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The Smith & Wesson Catalina
By Steve Mahurin
     

This was my fourth time to hunt an animal with a handgun. My weapon was a Smith & Wesson 6 inch barreled, 41 magnum, loaded with 210 grain, soft point hand loads and a Tasco Pro Point scope with an adjustable red dot reticle. It was also my first time to guide myself on such a hunt. My wife, Shirley, and I had arrived in the Kerrville area to hunt Catalina Goat with outfitter and good friend Thompson Temple. It was April 6th, 1995, and we were scheduled to hunt the next morning on the Hi Hatch Ranch, a little off highway 41, sorta between Mt. Home and Hunt Texas.

We arrived at the ranch gate about 8 am. the following morning to try for this sometimes wild and sometimes semi tame quarry. Luckily mine was among the harder to hunt variety. As I pulled through the gate it was already promising to be a pretty warm day in the Texas hill country. Shirley and I had hunted this property a number of times in years past, when I was hunting with a rifle.

It's kind of a strange place. The front 1/2 of the ranch is fairly level and the back 1/2 is only a little hilly. But the big difference is that the front 1/2 is sandy and has fairly thick trees and a few areas with some brush. The back part of it is completely indifferent, having only a little grass for grazing, and dividing the two is some really dense, thorny brush. The other outstanding feature of it is acres and acres of protruding rocks, sometimes making it necessary to use four wheel drive and a crawling speed to get over them. Roads in the area are almost nonexistent and you might just as well strike out in any direction, but watch out for prickly pear needles which can go right into and thru a side wall of a tire. We hunted the front part of the place for 2 or 3 hours without a sign of a goat.

Thompson had told me he'd seen four or five Billy's of the size I was looking for. After no luck in the easy areas we decided to head for the whiplash area located in the boulder patch in the rear of the ranch. After bouncing around for a couple of hours we finally spotted a band of about 15 to 20 goats. There were about 5 Billys in the bunch that I thought could bear a closer look. Of course they were headed away from us at about 200 yards. We made a big half circle in the truck to try to get closer for a stalk. After a while Shirley spotted them about 100 yards away at the edge of some thorn covered brush. I decided to try a stalk for a closer look. I hunkered over at the waist and tried to look like a goat.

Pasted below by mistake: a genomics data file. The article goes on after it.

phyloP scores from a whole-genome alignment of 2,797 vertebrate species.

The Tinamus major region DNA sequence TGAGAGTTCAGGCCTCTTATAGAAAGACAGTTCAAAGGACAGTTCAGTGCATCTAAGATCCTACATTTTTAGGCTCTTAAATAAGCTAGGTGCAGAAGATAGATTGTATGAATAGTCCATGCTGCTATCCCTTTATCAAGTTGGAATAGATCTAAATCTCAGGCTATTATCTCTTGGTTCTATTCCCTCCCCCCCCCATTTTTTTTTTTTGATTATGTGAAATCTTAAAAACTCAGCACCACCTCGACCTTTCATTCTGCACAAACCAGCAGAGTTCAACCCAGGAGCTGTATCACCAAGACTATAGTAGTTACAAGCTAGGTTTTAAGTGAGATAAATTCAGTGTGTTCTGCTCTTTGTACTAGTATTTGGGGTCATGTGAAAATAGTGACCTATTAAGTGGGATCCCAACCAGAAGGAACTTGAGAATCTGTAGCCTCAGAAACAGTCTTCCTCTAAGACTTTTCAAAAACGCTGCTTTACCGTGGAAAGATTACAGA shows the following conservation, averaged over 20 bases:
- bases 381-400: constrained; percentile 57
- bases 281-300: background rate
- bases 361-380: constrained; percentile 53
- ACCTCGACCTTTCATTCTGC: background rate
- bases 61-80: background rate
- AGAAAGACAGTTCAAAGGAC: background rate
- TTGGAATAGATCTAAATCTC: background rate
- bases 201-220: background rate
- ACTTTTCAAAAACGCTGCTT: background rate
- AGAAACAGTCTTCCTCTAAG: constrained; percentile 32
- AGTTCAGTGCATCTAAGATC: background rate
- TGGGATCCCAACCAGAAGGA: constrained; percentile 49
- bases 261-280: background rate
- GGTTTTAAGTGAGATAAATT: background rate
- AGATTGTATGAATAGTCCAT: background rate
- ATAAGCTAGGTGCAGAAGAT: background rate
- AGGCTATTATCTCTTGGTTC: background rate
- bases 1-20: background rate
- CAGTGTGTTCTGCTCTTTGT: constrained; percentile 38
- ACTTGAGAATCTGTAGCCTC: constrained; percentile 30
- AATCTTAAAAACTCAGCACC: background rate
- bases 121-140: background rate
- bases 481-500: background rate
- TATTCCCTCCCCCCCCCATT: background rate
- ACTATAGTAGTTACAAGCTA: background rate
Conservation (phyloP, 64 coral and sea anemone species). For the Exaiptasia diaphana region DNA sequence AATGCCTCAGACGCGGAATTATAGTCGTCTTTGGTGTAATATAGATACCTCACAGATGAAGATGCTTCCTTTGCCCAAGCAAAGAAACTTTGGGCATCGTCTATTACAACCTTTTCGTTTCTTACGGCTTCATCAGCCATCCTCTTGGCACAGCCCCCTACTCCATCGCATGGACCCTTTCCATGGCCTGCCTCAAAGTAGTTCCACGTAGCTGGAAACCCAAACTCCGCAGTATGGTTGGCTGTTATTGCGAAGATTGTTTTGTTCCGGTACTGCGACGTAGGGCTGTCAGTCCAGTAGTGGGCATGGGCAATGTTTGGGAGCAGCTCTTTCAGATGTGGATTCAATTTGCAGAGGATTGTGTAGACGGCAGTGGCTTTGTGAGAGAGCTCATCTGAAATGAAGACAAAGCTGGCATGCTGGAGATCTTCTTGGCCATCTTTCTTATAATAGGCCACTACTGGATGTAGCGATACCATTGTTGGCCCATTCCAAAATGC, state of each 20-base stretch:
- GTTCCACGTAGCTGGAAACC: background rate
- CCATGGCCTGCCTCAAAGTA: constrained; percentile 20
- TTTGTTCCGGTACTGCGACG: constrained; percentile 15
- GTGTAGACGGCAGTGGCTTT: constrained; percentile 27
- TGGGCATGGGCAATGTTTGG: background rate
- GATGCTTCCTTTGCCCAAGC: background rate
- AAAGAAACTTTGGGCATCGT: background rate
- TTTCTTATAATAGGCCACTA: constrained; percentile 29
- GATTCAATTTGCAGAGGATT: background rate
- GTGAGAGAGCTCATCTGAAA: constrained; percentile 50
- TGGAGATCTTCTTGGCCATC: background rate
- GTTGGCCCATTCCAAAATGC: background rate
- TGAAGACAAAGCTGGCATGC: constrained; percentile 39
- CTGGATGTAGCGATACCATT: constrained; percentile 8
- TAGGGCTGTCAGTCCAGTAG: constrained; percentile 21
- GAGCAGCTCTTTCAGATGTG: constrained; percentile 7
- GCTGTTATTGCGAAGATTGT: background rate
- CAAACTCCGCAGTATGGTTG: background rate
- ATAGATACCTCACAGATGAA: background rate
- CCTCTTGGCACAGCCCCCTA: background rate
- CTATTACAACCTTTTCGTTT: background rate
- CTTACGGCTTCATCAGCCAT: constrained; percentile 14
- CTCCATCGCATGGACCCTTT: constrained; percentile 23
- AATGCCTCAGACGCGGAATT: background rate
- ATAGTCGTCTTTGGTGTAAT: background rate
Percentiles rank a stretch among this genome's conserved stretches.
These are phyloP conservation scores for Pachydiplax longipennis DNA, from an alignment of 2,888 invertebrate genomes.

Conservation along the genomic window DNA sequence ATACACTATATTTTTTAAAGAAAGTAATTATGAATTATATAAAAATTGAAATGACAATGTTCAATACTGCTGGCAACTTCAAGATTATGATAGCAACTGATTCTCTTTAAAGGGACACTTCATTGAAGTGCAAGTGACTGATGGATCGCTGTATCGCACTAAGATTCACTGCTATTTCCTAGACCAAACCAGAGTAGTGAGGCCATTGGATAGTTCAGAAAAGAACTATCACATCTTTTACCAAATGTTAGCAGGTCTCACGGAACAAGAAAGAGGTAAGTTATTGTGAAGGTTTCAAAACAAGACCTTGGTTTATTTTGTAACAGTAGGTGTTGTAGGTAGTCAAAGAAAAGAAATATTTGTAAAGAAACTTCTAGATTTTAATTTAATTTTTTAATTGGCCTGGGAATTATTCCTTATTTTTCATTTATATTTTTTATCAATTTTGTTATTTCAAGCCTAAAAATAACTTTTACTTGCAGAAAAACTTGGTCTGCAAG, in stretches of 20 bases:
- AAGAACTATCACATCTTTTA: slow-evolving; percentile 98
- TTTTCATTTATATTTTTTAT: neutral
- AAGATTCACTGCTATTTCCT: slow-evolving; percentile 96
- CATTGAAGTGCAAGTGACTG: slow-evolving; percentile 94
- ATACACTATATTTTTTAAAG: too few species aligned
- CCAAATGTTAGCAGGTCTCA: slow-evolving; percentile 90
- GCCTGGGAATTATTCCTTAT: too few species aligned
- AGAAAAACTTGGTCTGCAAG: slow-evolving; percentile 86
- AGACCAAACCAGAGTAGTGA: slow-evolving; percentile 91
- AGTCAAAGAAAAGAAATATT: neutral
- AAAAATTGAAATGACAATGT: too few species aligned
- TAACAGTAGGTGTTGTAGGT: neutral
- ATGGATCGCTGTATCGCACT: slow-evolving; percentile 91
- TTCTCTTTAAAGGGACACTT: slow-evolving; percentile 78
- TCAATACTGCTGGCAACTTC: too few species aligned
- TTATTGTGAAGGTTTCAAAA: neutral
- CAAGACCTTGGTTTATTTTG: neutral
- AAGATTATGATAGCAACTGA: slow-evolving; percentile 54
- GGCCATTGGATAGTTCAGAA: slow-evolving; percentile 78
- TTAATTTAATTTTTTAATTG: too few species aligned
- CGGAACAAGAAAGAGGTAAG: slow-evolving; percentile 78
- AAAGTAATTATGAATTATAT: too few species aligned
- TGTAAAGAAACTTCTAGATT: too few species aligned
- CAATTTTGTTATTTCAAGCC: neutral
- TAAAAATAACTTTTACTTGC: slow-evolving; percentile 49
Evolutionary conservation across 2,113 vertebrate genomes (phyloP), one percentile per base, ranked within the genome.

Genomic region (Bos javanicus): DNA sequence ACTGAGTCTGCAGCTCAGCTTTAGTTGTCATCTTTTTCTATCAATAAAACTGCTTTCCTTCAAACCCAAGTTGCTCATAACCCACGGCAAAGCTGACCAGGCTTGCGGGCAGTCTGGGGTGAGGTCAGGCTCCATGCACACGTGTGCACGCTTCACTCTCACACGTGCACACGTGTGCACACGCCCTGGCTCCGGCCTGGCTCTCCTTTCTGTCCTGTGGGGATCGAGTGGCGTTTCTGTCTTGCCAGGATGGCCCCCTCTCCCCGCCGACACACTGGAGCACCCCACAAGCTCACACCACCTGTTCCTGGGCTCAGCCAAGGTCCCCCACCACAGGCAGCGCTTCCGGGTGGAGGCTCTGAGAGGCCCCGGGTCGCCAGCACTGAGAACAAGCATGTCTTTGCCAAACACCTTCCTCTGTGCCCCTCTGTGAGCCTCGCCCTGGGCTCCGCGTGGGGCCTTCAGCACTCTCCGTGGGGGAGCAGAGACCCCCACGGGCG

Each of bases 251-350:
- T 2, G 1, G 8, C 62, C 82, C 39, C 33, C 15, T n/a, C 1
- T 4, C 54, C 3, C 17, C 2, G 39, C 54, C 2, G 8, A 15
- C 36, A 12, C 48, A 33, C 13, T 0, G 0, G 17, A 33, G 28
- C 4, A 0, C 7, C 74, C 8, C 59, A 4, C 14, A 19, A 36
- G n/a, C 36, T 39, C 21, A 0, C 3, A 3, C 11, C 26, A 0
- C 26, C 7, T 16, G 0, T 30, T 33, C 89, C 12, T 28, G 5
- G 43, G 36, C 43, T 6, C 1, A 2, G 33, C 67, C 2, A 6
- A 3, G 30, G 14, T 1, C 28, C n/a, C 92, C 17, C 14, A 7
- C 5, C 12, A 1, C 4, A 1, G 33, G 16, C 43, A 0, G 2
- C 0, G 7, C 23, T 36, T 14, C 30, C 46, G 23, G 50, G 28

After about 30 to 40 yards I had to get down on hands and knees. I've got real bad knees and can hardly crawl on my carpeted floor. But there I was on all fours, in the rocks, trying to keep the ouches down and make a stalk at the same time. As I got closer the goats were getting restless and started to move away down a small winding trail at the edge of a brush patch. There were a number of promising trophys but one stood out from the rest. I decided I'd better try and take him . That wasn't as easy as it sounds of course. The animals were changing positions rapidly. I finally got a chance and touched one off, a miss that impacted right under his belly.

The whole herd thundered away as I called myself a few choice names for missing. With head held low it was back to the truck where my wife Shirley, the eternal optimist, said well find them again and you wont miss this time. The goats had traveled in a big curve to our right. I took my truck in the opposite direction to make a left handed curve with the hopes of getting around them for an ambush shot. We traveled almost 1/2 way around the ranch and finally, thru the binoculars she spotted them coming toward us about a 100 yards away. I got ready to take the shot, and when my Billy got within about 30 yards, I shot and he dropped in his tracks.

Wouldn't you know it he fell in the middle of maybe the only mud puddle on the whole ranch. H e was a good one though, and topped my previous best one with a rifle by a good bit. The Billy had horns that curved out a little over 35 inches per side, and a tip to tip spread of approximately 42 inches, making him a gold medal in the record book.

Written by Steve Mahurin on February 19, 1998

     
     
Smith and Wesson Catalina
     
     

Steve Mahurin
25 North Heights
La Marque, Texas 77568
409-935-9673

Email: samahurin@comcast.net

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